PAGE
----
Onwards into Eskdale Green, and the Bower House Inn. The room was very comfortable, and the big bath in the en suite was welcome too. For grub I went for the chicken and vegetable soup, followed by the cumberland sausage. All washed down with their own Bower House Bitter.

Upstairs, we watched Paddy McGuninness’s Greatest Footy Adverts Ever, for a bit of dumbing down before bed, then got some welcome zeds in before breakfast.


In reply to M1EYP:
“But I didn’t quite reckon on the some of the “little” 1 and 2 pointers being quite so demanding!”

Spot on Tom!

Likewise in Scotland I have found the same (electric fences, dry stane dykes, forest plantations, farm land negotiations - etc). And just for an example. After 5 years I have just completed all the SOTA Summits on Jura last week with the remaining SI-075 & 080 activated requiring a circuit of 27K (due to the nature of the ungrazed terrain and the use of deer tracks - there are next to no sheep on the island to keep the vegetation down) and total elevation of just under 1000M - just for 2 points! Such is SOTA - hi!

GL with the remaining Uniques.


Jack (;>j

Sunday 3rd June 2012 began with a full English at the Bower House Inn for Jimmy and I, while Liam painstakingly worked his way through four Manx kippers. Here we were at the foot of Eskdale, and very close to the day’s planned action, centred around Hardknott Pass.

We parked in a convenient spot at NY232014, a few metres to the East of the summit of the Hardknott Pass road, and right at the start of the path up Hard Knott G/LD-034. I glanced across at Harter Fell G/LD-028 and knew that it wasn’t going to happen. It just looked “wrong” - too far and too high for three tired lads in unsuitable weather - very high winds.

So even before commencing the ascent of Hard Knott G/LD-034, I cancelled Harter Fell from our schedule for the day, without any objections from Jimmy! The initial climb was quite steep, but thereafter the approach was fairly graded and doable, even if there were a couple of false summits to go up and over.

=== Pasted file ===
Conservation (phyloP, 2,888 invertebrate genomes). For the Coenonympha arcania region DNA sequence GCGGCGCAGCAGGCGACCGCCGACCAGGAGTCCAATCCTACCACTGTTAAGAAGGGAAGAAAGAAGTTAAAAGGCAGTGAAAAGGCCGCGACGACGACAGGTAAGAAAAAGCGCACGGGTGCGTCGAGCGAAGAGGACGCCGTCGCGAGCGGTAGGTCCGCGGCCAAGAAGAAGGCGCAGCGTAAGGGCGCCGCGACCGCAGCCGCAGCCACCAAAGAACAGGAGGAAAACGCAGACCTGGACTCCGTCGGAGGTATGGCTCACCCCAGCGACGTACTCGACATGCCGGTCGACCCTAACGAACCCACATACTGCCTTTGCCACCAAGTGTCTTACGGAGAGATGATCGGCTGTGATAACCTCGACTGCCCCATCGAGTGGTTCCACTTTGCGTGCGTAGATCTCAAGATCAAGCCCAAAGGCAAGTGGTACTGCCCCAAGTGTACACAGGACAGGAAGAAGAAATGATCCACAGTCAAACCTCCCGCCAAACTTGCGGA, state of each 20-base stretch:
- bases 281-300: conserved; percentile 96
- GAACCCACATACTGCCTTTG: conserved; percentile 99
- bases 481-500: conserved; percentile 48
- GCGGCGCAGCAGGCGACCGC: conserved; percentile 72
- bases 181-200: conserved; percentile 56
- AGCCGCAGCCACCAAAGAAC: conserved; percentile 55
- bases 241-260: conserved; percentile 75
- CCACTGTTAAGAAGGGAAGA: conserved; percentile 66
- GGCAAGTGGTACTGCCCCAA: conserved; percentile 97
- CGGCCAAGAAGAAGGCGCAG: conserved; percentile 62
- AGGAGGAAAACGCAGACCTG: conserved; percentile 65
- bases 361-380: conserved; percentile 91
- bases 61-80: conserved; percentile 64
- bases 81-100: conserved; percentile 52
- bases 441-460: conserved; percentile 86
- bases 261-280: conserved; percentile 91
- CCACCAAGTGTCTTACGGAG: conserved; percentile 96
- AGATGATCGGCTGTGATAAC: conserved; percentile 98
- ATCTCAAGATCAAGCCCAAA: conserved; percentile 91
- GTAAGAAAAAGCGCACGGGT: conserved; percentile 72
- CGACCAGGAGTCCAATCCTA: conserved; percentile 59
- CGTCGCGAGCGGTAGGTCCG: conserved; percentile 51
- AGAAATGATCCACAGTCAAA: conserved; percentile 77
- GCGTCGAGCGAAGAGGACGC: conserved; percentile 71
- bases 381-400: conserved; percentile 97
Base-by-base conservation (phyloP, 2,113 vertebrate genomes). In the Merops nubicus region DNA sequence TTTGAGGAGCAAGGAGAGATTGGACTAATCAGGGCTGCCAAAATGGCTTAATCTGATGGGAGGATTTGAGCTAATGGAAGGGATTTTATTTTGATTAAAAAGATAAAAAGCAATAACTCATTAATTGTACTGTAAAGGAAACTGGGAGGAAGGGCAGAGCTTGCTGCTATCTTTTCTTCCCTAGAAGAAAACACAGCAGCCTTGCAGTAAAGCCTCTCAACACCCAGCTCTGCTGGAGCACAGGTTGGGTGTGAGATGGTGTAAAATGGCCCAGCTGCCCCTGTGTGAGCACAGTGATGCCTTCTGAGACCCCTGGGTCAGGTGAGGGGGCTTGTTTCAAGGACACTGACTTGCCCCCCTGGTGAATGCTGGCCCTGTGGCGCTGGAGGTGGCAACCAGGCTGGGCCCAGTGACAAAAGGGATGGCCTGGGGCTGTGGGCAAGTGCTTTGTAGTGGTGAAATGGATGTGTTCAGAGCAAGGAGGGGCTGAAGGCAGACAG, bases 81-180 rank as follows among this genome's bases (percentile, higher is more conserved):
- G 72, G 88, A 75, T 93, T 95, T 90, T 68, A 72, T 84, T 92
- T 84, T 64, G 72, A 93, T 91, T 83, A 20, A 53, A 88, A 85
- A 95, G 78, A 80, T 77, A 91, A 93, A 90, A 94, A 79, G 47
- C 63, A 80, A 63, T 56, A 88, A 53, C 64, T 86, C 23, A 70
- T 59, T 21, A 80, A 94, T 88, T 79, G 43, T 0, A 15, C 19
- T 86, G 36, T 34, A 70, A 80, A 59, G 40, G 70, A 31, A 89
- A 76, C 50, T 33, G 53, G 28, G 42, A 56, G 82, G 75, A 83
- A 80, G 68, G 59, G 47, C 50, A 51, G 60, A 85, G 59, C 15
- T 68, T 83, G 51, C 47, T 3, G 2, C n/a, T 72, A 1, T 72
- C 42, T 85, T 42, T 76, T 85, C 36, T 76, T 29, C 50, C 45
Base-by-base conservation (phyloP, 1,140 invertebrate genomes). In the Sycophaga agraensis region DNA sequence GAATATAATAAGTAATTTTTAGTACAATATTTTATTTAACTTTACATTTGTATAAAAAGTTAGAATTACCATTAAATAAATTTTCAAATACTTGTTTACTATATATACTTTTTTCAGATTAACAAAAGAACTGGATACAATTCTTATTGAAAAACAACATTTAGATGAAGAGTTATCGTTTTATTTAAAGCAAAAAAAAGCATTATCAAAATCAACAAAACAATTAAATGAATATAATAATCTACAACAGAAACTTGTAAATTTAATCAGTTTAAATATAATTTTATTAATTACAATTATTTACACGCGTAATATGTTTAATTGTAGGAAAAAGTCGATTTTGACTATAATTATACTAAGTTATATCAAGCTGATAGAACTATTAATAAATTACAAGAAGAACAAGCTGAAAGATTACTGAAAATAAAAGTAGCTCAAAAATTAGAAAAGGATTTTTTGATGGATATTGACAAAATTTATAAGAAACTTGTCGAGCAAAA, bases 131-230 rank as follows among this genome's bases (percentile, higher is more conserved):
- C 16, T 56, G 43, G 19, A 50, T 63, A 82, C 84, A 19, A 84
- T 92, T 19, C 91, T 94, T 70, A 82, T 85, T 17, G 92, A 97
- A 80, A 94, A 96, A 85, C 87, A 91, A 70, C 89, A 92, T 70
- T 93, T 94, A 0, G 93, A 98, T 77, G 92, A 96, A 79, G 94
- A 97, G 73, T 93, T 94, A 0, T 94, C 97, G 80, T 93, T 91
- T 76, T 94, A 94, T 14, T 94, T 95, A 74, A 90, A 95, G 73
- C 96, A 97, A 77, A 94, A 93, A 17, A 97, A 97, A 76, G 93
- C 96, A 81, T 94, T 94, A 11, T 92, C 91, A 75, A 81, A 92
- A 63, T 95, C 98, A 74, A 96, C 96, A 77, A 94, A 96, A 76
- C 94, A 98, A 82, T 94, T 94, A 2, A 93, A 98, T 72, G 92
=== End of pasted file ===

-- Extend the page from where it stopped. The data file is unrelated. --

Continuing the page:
As we reached the summit cairn, the wind was such that there would have been no way of keeping a mast upright. Not even the known-to-be resilient SOTA Beam WASP Special would have stood it. So we backtracked and used the peakedness of the summit to gain excellent shelter on its western side. On 2m FM, Jimmy made 13 QSOs, including Colwyn M0YCJ/P over on Harter Fell G/LD-028! On 40m CW, I had a satisfying activation of 18 contacts, followed by 8 on 40m SSB.

We descended to the car, and had our Highlanders Broth soup for lunch. It was then time for the white knuckle ride back down Hard Knott pass to Eskdale, agreeing that it would be better all round to approach Harter Fell from Dunnerdale, some time in the future. Cockermouth was again the destination, as we now had two more nights booked in here. The route took us through Frizington, where we called to see Liz M6EPW and Colin M0XSD, and then Rawrah, home town of the infamous Derrick Bird. Coincidentally, the first time we tried to activate Hard Knott, the pass was closed by the police due to Bird’s antics that day at the other end of it, as far as Boot.